The DB25 can be accessed in a number of ways. TDT makes a DB25-DB25 cable to connect to MedAssociates' SuperPort. You can also use a PP24 to breakout each channel in the 24 bit digital IO into a BNC connector. Other methods that involve accessing pins directly or user-made DB25 cable connections are explained in A Note About Ground because extra considerations are needed for the ground signal.

## Word Inputs

We now have a clear picture of what bit each pin corresponds to. Let's see an example of a third-party device communicating with TDT. The third party device is sending TTLs from its output ports. These outputs will physically connect to the pins of Byte A on the TDT side. When the values on the TDT side change all eight bits in Byte A are read at once and the word value is captured.

TDT captures word values upon changes in the byte, so if the state of any of the eight bits were to change, then a new word value would be recorded.

From now on, we will use a bit table to show any communication on TDT bytes.

Here is a video showing how to set up a word input for Byte A in Synapse.

## Digital I/O - Word Input

### Digital I/O - Word Input

Read an 8-bit digital word input from the RZ into Synapse.

You can also save individual bits from each word input by using the LowerBits or UpperBits gizmos that TDT provides in Custom > TDT > Logic.

The Lower Bits gizmo attaches to your Port A (or Port B ) and will parse out the first four bits 0 - 3 individually and make them individual outputs to which you can then attached an Epoc Store. The same concept applies for the upper bits 4 – 7 (using the Upper Bits gizmo). This should let you save each individual bit from the port to which you are attached.

You can download the example experiment here (note that all the bits are not saved in this example and you can add more epoc stores as needed): Download Experiment File

## Word Outputs

The same principles for word (byte) inputs apply to word outputs from a TDT perspective. Eight bits of the target byte (usually byte A) are set and those bits simultaneously send out TTL pulses (or not) according to their output value.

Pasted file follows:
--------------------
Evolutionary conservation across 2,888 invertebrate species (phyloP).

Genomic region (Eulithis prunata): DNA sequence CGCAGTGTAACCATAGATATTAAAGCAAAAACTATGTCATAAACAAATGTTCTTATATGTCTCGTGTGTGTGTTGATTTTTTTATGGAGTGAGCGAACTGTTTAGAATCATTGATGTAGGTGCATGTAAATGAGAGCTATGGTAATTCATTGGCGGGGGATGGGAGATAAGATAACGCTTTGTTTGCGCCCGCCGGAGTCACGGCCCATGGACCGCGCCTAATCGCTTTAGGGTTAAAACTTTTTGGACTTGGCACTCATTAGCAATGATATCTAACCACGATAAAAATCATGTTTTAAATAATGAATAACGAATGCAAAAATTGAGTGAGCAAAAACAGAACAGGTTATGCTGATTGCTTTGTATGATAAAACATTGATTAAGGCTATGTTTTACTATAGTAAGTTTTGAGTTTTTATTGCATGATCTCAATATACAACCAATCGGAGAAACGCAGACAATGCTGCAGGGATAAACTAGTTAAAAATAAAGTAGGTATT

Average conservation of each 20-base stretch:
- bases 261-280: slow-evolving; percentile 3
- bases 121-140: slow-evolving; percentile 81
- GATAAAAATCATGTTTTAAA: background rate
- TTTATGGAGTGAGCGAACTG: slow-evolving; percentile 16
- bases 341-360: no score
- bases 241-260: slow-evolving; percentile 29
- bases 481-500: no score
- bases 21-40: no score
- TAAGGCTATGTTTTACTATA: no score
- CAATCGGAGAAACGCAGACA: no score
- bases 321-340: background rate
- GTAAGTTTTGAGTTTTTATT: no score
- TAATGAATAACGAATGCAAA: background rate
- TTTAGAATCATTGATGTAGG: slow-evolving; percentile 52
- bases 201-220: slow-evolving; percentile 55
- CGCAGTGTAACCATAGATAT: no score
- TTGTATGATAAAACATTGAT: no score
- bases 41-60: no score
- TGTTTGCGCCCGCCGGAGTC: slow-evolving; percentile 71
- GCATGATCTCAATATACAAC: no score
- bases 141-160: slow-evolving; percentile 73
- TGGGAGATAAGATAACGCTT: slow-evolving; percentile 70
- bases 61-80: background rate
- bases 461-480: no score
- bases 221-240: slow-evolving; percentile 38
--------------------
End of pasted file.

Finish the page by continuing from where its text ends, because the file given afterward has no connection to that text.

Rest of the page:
In order to send words out of TDT you must provide the target byte with an integer. If you are targeting just byte A or byte B individually, that integer value should be between 0 - 255. Some example integer to bit assignment in the TDT byte are below:

Note

Bytes A and B can be combined into a 16-bit word to send or receive much larger values up to 65535

TDT offers a TTL2Int gizmo in Synapse that is frequently used to send integers to bytes A or B for output. This gizmo can be controlled by an upstream logic strobe (from a pulse train, user input, external trigger, or any other logic signal) to output a user-set integer value upon being triggered. In the example experiment below, we use a logic pulse from a pTrain gizmo to trigger the TTL2Int gizmo to output a value of 137 for the duration of the pTrain pulse and send it to PortA.

You can download a copy of this experiment here: Download Experiment File

Note

The TT2Int gizmo (located in Custom > TDT > Logic) in v98 and earlier has an edge detect on the strobe input. This means that the integer output will last for a single sample. The provided experiment above has a modified version where the integer output is true for the duration of the logic strobe signal.

## Byte Epocs in the Data

Byte data also gets saved as an epoc in Synapse. Unlike a bit epoc, which saves a distinct onset/ offset for each individual IO channel, bytes (words) from PortA or PortB save integer values 'On Change.' This means that a new integer value will get saved when there is a change of state in any of the 8 bits in the byte. Not every bit might have changed at that instant, but the total byte gets saved anyways.

Below is an example of how On Change tracks byte changes:

Each integer is a word value from the state of all 8 bits in the Port A byte. When '1' is saved, bit 0 is true. If bit 1 also turns on, then a value of '3' is saved, but bit 0 remained on and did not change. Finally, if bit 0 turns off, then a value of '2' is saved. This might seem apparent with a small example of only two bits, but when many bits of different order are changing, it can be difficult to know which bits are on or off (except if the number is odd, then you always know bit 0 is true).

The byte data gets saved as an epoc with onset times, offset times, and data that represent the word value saved on any given state change. If you have a lot of bits in your byte changing and want to know when each was on or off individually, then you can use the BitBreakout experiment referenced in Word Inputs or you can use a function call in TDTbin2mat called 'Bitwise' that parses each of the bit states individually.

As you can see in the example data, bitwise parsed any bit of the 8 bit byte that changed when going through values of 137, 111, and 10. Note that bit 4 is not present in data.epocs.PortA.bitwise. That is because bit 4 never changed states in any of those word values.

You can filter around individual bits from a byte save, or you can filter around data values from a byte if you know which value corresponds to your event of interest. We have an example that does this here.